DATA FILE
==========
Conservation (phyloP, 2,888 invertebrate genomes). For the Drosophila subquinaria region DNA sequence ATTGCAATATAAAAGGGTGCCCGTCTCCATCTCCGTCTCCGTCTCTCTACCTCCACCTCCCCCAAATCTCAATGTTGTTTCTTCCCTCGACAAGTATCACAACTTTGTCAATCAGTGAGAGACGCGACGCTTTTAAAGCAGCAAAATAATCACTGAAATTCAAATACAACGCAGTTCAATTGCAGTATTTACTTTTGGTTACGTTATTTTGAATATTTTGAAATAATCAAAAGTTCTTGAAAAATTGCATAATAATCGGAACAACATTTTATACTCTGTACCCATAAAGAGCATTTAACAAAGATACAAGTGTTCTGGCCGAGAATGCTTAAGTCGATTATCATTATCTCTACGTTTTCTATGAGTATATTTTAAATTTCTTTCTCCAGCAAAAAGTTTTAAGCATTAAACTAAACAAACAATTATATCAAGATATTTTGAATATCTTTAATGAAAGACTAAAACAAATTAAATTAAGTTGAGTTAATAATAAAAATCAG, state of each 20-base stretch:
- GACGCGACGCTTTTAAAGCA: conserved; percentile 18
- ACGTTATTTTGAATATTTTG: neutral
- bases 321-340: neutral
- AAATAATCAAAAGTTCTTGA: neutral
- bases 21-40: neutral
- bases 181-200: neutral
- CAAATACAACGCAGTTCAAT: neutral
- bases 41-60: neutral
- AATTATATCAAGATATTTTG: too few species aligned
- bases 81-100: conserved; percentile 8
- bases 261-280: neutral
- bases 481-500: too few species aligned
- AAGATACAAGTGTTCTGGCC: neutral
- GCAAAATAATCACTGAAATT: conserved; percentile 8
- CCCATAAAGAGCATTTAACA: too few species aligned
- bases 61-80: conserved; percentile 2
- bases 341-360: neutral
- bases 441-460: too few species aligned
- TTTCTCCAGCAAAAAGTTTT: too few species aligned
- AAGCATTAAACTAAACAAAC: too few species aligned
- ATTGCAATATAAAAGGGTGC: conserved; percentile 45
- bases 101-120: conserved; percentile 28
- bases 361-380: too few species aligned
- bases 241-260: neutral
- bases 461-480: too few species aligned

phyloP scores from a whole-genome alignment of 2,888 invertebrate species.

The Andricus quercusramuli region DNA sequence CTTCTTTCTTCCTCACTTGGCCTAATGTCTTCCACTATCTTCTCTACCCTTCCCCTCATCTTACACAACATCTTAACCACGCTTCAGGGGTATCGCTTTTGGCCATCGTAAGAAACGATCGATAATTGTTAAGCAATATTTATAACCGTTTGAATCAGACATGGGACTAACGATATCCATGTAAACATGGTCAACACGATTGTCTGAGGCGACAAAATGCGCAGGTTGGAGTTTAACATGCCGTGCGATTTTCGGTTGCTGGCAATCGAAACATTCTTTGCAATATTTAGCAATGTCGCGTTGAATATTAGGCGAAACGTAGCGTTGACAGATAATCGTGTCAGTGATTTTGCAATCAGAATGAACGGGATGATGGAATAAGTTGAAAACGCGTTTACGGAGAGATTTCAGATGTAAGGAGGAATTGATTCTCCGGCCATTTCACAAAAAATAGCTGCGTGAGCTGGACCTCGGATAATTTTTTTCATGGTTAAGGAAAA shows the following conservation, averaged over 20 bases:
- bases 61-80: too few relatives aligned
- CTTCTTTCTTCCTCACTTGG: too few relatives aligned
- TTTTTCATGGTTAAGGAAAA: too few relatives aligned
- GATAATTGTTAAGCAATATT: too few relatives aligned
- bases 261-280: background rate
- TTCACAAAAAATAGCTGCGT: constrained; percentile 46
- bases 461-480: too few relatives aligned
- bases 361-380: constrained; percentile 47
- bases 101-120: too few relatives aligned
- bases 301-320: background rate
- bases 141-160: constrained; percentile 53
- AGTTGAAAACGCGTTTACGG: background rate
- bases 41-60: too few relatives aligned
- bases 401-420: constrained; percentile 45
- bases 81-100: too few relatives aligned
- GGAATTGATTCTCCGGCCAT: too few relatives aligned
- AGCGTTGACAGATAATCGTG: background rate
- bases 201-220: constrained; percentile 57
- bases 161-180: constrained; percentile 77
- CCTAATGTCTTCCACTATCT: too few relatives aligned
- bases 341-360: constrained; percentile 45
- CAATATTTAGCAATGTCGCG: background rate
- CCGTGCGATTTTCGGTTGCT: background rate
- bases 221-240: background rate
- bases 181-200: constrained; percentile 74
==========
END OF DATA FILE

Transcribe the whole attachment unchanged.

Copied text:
Conservation (phyloP, 2,888 invertebrate genomes). For the Drosophila subquinaria region DNA sequence ATTGCAATATAAAAGGGTGCCCGTCTCCATCTCCGTCTCCGTCTCTCTACCTCCACCTCCCCCAAATCTCAATGTTGTTTCTTCCCTCGACAAGTATCACAACTTTGTCAATCAGTGAGAGACGCGACGCTTTTAAAGCAGCAAAATAATCACTGAAATTCAAATACAACGCAGTTCAATTGCAGTATTTACTTTTGGTTACGTTATTTTGAATATTTTGAAATAATCAAAAGTTCTTGAAAAATTGCATAATAATCGGAACAACATTTTATACTCTGTACCCATAAAGAGCATTTAACAAAGATACAAGTGTTCTGGCCGAGAATGCTTAAGTCGATTATCATTATCTCTACGTTTTCTATGAGTATATTTTAAATTTCTTTCTCCAGCAAAAAGTTTTAAGCATTAAACTAAACAAACAATTATATCAAGATATTTTGAATATCTTTAATGAAAGACTAAAACAAATTAAATTAAGTTGAGTTAATAATAAAAATCAG, state of each 20-base stretch:
- GACGCGACGCTTTTAAAGCA: conserved; percentile 18
- ACGTTATTTTGAATATTTTG: neutral
- bases 321-340: neutral
- AAATAATCAAAAGTTCTTGA: neutral
- bases 21-40: neutral
- bases 181-200: neutral
- CAAATACAACGCAGTTCAAT: neutral
- bases 41-60: neutral
- AATTATATCAAGATATTTTG: too few species aligned
- bases 81-100: conserved; percentile 8
- bases 261-280: neutral
- bases 481-500: too few species aligned
- AAGATACAAGTGTTCTGGCC: neutral
- GCAAAATAATCACTGAAATT: conserved; percentile 8
- CCCATAAAGAGCATTTAACA: too few species aligned
- bases 61-80: conserved; percentile 2
- bases 341-360: neutral
- bases 441-460: too few species aligned
- TTTCTCCAGCAAAAAGTTTT: too few species aligned
- AAGCATTAAACTAAACAAAC: too few species aligned
- ATTGCAATATAAAAGGGTGC: conserved; percentile 45
- bases 101-120: conserved; percentile 28
- bases 361-380: too few species aligned
- bases 241-260: neutral
- bases 461-480: too few species aligned

phyloP scores from a whole-genome alignment of 2,888 invertebrate species.

The Andricus quercusramuli region DNA sequence CTTCTTTCTTCCTCACTTGGCCTAATGTCTTCCACTATCTTCTCTACCCTTCCCCTCATCTTACACAACATCTTAACCACGCTTCAGGGGTATCGCTTTTGGCCATCGTAAGAAACGATCGATAATTGTTAAGCAATATTTATAACCGTTTGAATCAGACATGGGACTAACGATATCCATGTAAACATGGTCAACACGATTGTCTGAGGCGACAAAATGCGCAGGTTGGAGTTTAACATGCCGTGCGATTTTCGGTTGCTGGCAATCGAAACATTCTTTGCAATATTTAGCAATGTCGCGTTGAATATTAGGCGAAACGTAGCGTTGACAGATAATCGTGTCAGTGATTTTGCAATCAGAATGAACGGGATGATGGAATAAGTTGAAAACGCGTTTACGGAGAGATTTCAGATGTAAGGAGGAATTGATTCTCCGGCCATTTCACAAAAAATAGCTGCGTGAGCTGGACCTCGGATAATTTTTTTCATGGTTAAGGAAAA shows the following conservation, averaged over 20 bases:
- bases 61-80: too few relatives aligned
- CTTCTTTCTTCCTCACTTGG: too few relatives aligned
- TTTTTCATGGTTAAGGAAAA: too few relatives aligned
- GATAATTGTTAAGCAATATT: too few relatives aligned
- bases 261-280: background rate
- TTCACAAAAAATAGCTGCGT: constrained; percentile 46
- bases 461-480: too few relatives aligned
- bases 361-380: constrained; percentile 47
- bases 101-120: too few relatives aligned
- bases 301-320: background rate
- bases 141-160: constrained; percentile 53
- AGTTGAAAACGCGTTTACGG: background rate
- bases 41-60: too few relatives aligned
- bases 401-420: constrained; percentile 45
- bases 81-100: too few relatives aligned
- GGAATTGATTCTCCGGCCAT: too few relatives aligned
- AGCGTTGACAGATAATCGTG: background rate
- bases 201-220: constrained; percentile 57
- bases 161-180: constrained; percentile 77
- CCTAATGTCTTCCACTATCT: too few relatives aligned
- bases 341-360: constrained; percentile 45
- CAATATTTAGCAATGTCGCG: background rate
- CCGTGCGATTTTCGGTTGCT: background rate
- bases 221-240: background rate
- bases 181-200: constrained; percentile 74